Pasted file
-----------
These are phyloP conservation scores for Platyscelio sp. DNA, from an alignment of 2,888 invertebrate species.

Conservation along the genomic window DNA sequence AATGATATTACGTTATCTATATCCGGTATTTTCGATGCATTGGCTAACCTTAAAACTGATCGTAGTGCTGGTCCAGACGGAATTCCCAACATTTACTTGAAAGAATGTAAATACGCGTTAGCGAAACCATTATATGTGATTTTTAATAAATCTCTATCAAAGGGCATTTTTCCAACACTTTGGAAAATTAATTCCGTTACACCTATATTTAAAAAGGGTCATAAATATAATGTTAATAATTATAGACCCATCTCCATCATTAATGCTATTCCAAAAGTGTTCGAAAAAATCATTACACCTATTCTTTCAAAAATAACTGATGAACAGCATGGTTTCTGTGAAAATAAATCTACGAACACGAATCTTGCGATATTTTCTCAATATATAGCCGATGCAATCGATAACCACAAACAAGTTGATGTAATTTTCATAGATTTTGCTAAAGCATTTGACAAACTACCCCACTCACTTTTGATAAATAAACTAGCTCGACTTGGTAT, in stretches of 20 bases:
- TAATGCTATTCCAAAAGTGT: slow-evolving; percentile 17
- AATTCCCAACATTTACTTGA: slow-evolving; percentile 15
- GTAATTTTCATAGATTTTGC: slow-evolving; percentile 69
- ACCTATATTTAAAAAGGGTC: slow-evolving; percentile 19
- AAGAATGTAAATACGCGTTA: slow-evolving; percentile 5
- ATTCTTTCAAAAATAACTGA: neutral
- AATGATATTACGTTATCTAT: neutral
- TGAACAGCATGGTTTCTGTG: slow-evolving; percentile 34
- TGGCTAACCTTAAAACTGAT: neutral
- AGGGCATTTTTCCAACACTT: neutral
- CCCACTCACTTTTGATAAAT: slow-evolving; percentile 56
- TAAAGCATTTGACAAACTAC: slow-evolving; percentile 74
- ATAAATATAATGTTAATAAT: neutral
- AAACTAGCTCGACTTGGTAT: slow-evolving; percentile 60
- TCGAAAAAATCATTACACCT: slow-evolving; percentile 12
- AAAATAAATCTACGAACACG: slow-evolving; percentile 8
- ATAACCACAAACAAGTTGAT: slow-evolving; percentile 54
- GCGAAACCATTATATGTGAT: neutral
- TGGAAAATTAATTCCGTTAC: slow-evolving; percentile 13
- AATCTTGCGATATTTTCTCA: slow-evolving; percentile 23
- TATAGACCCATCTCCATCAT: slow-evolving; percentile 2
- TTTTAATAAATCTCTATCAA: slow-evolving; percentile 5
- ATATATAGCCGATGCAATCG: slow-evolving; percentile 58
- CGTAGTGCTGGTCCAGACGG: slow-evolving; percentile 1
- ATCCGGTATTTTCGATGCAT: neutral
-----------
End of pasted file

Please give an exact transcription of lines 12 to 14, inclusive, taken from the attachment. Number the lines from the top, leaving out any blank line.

- AGGGCATTTTTCCAACACTT: neutral
- CCCACTCACTTTTGATAAAT: slow-evolving; percentile 56
- TAAAGCATTTGACAAACTAC: slow-evolving; percentile 74